Between the 41st anniversary of the landmark decision, Roe vs. Wade and the Federal holiday celebrating Martin Luther King, Jr.’s life is a little remembered anniversary. The pardoning of American draft dodgers was controversial at the time and remains a stigma on some today.
On January 21, 1977, America President Carter granted a pardon to thousands of individuals who dodged the draft amidst the Vietnam War. This year, the forgotten anniversary comes between the Martin Luther King federal holiday and the 41st anniversary of Roe Vs Wade.
Approximately 100,000 Americans left the country to avoid serving during the Vietnam era. 90 percent went north where controversy was stirred over Canada’s decision to welcome them as immigrants. Others went underground in America and a small number of military deserters traveled to Canada. The official Canadian policy was to prosecute; the reality was different. Canada left the deserters alone and even instructed border guards to not question suspected draft evaders too deeply.
The American leadership continued to search for, arrest and take legal action against draft evaders, even after the war came to and end. 209,517 people were charged with defying draft laws. The government estimates several hundred thousand were never charged. For evaders that went to Canada, returning home meant prison or mandatory military service.
During Carter’s 1976 campaign, he promised to grant clemency to draft dodgers. It was his method to put the divisive in the past. After successfully capturing the election, Carter speedily kept his campaign promise. While many Americans returned to the U.S., an approximately 50,000 draft evaders stayed behind in Canada. Because of the large number of American ex-pats in Canada, the Canadian arts community rapidly expanded and Canadian politics were pushed to the left.
Carter’s decision caused a lot of controversy in the U.S. Coming under fire from veterans groups, the Amnesty and Related Relief Plan came under fire for not going far enough. Amnesty groups blasted the plan as military personnel who received other than honorable discharges and anti-war demonstrators who had been arrested weren’t included in the pardon.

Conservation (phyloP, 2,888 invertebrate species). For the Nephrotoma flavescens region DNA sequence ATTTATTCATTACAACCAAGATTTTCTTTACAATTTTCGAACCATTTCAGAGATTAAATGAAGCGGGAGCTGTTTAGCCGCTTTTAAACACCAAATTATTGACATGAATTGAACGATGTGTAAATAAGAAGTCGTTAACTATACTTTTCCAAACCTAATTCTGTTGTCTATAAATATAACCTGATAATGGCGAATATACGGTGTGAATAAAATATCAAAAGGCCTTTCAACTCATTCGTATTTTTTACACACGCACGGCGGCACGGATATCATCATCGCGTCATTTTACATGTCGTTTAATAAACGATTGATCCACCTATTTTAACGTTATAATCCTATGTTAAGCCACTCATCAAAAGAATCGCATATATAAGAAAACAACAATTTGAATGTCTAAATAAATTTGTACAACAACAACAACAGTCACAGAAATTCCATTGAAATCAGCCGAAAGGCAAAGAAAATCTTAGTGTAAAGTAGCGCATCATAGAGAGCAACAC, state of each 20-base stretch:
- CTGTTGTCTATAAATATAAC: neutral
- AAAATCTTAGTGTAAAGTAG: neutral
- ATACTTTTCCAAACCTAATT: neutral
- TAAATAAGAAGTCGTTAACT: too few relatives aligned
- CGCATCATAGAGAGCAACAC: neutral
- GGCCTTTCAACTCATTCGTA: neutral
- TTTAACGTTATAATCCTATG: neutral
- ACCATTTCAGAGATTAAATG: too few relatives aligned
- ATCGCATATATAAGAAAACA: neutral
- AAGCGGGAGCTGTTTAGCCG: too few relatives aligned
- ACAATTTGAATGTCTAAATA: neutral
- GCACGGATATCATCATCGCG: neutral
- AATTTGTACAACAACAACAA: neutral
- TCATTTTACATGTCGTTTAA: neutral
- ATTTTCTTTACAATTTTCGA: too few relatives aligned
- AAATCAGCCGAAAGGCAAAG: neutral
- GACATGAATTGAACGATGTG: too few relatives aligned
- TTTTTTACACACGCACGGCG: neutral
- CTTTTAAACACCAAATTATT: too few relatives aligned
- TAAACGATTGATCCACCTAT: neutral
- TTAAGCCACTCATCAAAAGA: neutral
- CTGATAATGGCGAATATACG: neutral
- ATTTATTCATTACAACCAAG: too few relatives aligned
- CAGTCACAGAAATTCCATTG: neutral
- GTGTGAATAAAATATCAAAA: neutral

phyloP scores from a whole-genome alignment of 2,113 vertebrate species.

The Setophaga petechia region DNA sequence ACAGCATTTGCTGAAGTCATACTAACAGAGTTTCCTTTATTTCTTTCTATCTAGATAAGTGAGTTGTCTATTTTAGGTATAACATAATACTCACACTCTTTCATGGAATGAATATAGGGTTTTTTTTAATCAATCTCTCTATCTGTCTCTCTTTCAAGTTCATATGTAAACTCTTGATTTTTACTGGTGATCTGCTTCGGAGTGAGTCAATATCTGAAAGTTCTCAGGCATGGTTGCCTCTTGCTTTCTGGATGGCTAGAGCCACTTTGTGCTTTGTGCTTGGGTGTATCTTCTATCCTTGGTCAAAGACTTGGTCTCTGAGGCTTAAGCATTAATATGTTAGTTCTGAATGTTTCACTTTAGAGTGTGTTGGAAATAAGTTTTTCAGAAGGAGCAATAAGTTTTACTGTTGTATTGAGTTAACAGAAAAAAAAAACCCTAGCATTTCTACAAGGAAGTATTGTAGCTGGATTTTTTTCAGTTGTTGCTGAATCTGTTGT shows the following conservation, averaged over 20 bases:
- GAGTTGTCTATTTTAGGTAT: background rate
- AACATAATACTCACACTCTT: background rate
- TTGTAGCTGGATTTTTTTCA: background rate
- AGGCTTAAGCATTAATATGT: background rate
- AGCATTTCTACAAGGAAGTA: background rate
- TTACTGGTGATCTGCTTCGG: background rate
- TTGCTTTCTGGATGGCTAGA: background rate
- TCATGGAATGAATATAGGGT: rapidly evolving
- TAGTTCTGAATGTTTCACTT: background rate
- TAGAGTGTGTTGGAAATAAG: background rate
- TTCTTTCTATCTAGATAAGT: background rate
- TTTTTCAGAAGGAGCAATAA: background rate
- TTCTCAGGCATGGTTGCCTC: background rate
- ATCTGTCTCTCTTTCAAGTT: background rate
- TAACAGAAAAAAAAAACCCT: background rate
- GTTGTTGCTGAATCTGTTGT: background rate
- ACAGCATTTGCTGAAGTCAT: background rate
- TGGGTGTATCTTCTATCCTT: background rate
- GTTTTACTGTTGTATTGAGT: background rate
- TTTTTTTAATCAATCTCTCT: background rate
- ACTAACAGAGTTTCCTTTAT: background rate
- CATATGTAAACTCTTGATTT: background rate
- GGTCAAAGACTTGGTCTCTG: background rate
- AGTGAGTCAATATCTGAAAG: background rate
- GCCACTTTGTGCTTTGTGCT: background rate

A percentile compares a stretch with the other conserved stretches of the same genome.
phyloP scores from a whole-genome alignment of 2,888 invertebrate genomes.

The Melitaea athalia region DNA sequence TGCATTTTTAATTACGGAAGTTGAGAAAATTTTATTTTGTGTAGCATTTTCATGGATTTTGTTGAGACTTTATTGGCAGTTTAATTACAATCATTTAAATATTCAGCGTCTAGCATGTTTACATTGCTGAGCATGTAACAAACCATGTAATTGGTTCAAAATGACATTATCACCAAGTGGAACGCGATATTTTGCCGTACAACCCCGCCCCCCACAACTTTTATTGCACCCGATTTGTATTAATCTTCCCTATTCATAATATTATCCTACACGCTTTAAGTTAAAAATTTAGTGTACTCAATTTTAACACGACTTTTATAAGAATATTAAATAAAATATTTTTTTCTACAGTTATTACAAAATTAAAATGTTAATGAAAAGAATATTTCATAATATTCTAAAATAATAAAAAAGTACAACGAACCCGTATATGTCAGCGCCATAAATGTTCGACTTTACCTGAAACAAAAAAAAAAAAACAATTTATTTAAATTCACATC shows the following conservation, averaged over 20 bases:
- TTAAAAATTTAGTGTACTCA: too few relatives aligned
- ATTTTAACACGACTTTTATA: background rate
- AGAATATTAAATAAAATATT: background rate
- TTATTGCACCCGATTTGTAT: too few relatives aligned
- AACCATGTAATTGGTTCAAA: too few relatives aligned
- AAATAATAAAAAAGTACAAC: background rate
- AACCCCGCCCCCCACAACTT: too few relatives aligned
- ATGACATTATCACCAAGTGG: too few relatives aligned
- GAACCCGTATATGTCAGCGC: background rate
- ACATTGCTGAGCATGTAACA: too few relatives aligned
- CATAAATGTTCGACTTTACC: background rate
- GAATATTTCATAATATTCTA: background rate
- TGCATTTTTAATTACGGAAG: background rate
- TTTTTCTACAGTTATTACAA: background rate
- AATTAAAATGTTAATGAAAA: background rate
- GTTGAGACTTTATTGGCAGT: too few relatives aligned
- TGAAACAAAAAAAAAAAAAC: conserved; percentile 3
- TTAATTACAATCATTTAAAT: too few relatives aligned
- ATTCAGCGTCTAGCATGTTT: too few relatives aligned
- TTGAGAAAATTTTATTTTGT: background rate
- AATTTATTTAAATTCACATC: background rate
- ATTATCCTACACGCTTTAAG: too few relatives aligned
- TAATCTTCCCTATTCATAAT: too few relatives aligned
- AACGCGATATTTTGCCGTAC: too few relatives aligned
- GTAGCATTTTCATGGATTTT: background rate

Thirty-eight years later the still brings dishonor to some. Presidents Bill Clinton and George W. Bush have been accused of being draft dodgers at one time or another. Vice President Dan Quayle and Dick Cheney, neither of whom saw combat, have been accused as well.
Throughout the Vietnam War era, 1963 − 1975, it was illegal to provide advice and counsel regarding desertion or draft evasion. Singers such as Phil Ochs and Arlo Guthrie got around the law by using satire in some of their songs.
Singers like Guthrie were key in espousing the foundation of principles behind both Roe vs Wade and Martin Luther King Jr.; they also used their talents in helping fight the war by guiding deserters and would-be deserters through words and music.
“Draft Dodger Rag,” written and performed by Ochs, included a “how-to” list of deferments which would excuse one from military service. The list included ruptured spleen, poor eyesight, flat feet and college enrollment.
Guthrie addressed the dilemma of seeking a deferment by acting crazy in his popular song “Alice’s Restaurant,” while “1001 Ways to Beat the Draft” was a document written by musician Tuli Kupferberg. Methods he listed included showing up at the selective service board wearing diapers.
Both Roe Vs. Wade and Martin Luther King, Jr., had an impact on America and the rest of the world. Draft dodgers made their impact on society as well, and continue to quietly influence policies and politics globally. But this anniversary is barely remembered by anyone.
By Jerry Nelson